The exhibition concludes with a selection of sixty photographs by Benjamin Katz, showing Gerhard Richter working in his studio in Cologne.
The documentary film shown as part of the exhibition, entitled Gerhard Richter Painting provides insight into the artist’s working methods and his views on art. In the multiple award-winning film, viewers can glimpse inside the painter’s rarely seen studio, where Richter speaks about the essence of painting and about his conflicting relationship with the world outside his studio.
The exhibition is accompanied by a catalogue in Hungarian and English with studies by Hungarian and foreign authors. Another book relating to the selection of photographs accompanying the exhibition has also been published, with an interview at the request of the museum with the photographer Benjamin Katz. Both publications are available for purchase at the MuseumShop and online at the MuseumShop’s website.
The exhibition came about through close cooperation with the Gerhard Richter Archive in Dresden, with the artist, and the artist’s studio in Cologne.
The exhibition is realised with the collaboration and expertise of our partner, the Goethe-Institut Budapest.
Curator of the exhibition: Kinga Bódi, art historian
The Main Sponsor of the exhibition is Deutsche Bank.
Professional Cooperating Partner: Goethe Institut.
Our Cooperating Partners are: Porsche Hungaria and Zenit Hoteles.
The exhibition is air-conditioned, the temperature is around 21 °C.
Motor Boat, 1965
The painting Motorboat is based on a blackand- white photograph published in a 1965 issue of Stern magazine. At first sight, the picture seems to show a carefree moment of friends on holiday, but the original photo was not a private snapshot, but an image used to advertise the Kodak Instamatic camera in the 1960s. The slogan for the Kodak advert – “Ganz einfach gute Bilder” – suggested that nothing could be more natural in the modern age than to take “simply good pictures, to capture the blazing sunshine, the unbridled happiness, the joy-filled moments of laughter, the dizzying waves of the water, the speed of a dynamic lifestyle. By transforming the snapshot into a painting, however, Richter presented the very opposite of all this: what we can see on the canvas is merely an illusion of reality, it is unreality that is conveyed by the obscurity, the unsharpness and the grey tones.
Richter has made only a few paintings of his close family: only a dozen or so pictures of himself, his wives and his children are known. He painted three iconic pictures of his elder daughter, Betty: two in 1977 and one in 1988. In the 2000s he produced some extraordinary paintings of his two younger children, Moritz and Ella. The picture of Betty is brightly coloured and evocative, and with its emotional power and personal sense it stands out from the rest of his life’s work, which otherwise excludes his private sphere and is built on elusiveness. Betty is one of Richter’s most direct, most expressive and most intimate paintings.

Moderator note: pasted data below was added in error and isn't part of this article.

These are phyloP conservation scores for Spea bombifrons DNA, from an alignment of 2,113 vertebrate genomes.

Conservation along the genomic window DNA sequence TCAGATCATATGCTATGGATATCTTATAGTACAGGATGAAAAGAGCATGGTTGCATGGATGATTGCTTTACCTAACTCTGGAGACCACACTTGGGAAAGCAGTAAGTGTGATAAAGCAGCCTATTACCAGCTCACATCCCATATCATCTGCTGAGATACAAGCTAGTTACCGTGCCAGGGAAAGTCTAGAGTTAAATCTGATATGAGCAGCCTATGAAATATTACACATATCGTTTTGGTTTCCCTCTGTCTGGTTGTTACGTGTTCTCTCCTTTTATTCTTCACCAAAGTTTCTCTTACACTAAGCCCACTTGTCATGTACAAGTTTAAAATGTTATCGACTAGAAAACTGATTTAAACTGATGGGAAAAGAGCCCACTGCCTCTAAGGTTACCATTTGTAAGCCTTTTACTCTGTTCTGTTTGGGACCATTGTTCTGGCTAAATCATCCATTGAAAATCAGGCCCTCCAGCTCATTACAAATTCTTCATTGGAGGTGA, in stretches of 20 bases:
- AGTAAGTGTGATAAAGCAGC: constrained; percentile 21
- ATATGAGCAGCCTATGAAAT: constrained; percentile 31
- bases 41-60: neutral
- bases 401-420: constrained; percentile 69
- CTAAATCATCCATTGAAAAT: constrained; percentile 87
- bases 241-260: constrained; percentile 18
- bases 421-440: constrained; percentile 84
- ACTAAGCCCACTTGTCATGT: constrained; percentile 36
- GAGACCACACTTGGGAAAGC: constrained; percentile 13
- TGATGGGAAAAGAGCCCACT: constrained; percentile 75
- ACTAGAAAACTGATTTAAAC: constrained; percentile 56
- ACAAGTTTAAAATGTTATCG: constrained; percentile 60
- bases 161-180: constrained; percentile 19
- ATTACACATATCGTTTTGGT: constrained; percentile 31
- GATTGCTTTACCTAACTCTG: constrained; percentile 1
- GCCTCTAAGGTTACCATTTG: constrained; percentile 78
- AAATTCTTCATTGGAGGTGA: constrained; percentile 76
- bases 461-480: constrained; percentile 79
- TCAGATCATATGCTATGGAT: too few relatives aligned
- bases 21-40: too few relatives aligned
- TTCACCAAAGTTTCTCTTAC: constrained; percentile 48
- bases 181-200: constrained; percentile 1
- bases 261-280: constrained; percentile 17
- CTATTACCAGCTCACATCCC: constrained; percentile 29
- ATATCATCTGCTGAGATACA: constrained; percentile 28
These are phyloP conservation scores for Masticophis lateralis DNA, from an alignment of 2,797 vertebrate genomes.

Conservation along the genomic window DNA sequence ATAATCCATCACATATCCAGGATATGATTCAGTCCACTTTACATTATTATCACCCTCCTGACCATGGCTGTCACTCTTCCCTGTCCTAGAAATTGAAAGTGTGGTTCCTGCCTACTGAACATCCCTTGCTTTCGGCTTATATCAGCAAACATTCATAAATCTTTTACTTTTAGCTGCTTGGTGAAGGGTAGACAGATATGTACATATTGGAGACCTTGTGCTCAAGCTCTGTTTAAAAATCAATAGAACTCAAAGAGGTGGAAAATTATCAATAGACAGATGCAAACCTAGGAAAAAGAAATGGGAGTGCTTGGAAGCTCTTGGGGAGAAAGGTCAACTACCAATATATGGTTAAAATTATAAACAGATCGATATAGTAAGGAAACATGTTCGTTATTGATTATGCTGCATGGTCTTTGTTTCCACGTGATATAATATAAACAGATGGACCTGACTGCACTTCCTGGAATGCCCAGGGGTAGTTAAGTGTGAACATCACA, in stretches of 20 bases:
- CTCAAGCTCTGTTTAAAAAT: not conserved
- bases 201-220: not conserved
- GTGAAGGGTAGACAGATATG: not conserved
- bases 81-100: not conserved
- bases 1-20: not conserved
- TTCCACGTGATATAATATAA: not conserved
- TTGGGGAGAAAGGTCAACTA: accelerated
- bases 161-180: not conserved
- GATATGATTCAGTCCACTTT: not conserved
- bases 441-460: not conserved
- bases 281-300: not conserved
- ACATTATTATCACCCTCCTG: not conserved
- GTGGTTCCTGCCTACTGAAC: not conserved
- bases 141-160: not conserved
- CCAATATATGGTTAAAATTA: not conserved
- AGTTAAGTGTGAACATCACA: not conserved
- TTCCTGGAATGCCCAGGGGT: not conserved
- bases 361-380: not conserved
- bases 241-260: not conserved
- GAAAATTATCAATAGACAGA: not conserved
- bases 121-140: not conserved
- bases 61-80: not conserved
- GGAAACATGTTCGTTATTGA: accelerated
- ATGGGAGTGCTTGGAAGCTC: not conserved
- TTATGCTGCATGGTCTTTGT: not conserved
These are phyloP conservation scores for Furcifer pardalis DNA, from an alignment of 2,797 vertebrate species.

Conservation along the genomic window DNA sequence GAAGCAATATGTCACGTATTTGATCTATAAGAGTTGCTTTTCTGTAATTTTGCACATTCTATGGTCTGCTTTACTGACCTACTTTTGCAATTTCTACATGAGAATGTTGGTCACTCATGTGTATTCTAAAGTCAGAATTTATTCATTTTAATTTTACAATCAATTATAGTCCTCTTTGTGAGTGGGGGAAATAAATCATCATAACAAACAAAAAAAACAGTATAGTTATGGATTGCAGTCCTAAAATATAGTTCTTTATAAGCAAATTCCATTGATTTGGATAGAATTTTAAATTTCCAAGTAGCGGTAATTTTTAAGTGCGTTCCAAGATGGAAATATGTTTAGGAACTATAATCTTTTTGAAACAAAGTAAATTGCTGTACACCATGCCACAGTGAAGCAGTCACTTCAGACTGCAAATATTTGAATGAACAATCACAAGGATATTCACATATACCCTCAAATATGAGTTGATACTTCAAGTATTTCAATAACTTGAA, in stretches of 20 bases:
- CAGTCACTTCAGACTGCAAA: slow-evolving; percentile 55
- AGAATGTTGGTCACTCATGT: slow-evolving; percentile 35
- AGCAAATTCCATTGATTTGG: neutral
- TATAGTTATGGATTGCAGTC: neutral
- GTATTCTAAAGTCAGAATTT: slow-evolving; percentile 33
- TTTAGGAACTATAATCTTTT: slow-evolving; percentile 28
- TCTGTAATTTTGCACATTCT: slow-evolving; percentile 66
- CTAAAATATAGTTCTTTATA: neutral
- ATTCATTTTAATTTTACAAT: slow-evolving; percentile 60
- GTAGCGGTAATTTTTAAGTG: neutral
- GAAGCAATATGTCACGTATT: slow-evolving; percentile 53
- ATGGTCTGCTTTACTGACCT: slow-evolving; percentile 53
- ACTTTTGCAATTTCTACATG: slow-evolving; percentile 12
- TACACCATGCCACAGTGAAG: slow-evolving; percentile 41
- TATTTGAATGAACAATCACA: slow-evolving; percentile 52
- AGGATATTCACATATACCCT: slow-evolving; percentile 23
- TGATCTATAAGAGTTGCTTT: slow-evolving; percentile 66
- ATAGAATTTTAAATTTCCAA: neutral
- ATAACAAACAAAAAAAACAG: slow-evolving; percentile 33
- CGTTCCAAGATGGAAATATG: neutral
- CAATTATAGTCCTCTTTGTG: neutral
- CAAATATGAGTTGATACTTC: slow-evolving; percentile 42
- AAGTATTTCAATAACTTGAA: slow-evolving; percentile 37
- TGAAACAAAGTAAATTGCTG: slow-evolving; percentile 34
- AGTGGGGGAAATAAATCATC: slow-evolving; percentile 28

Abstract Painting, 2017
Gerhard Richter has been creating abstract pictures since the 1970s, and in the mid-1980s he developed his own unique technique for this: besides (or instead of) the brush, he always uses a large squeegee (Rakel), a blade that can reach all the available surface, to produce his paintings. The use of the squeegee minimalizes the control over how the shapes develop, while the process of smearing or spreading the different colours results in “ready-made” paintings over and over, where Richter has to consider whether to repaint them or declare them ready. “This plausible theory, that my abstract paintings evolve their motifs as the work proceeds, is a timely one, because there is no central image of the world (world view) any longer: we must work out everything for ourselves, exposed as we are on a kind of refuse heap, with no centre and no meaning; we must cope with the advance of a previously undreamt-of freedom. It also conforms to a general principle of Nature; for Nature, too, does not develop an organism in accordance with an idea; Nature lets its forms and modifications come, within the framework of its given facts and with the help of chance. And this theory is no less useless than ludicrous, if I paint pad pictures.” (Gerhard Richter, 1986)
Gerhard Richter. Truth in Semblance
27 August – 28 November 2021Online ticket purchase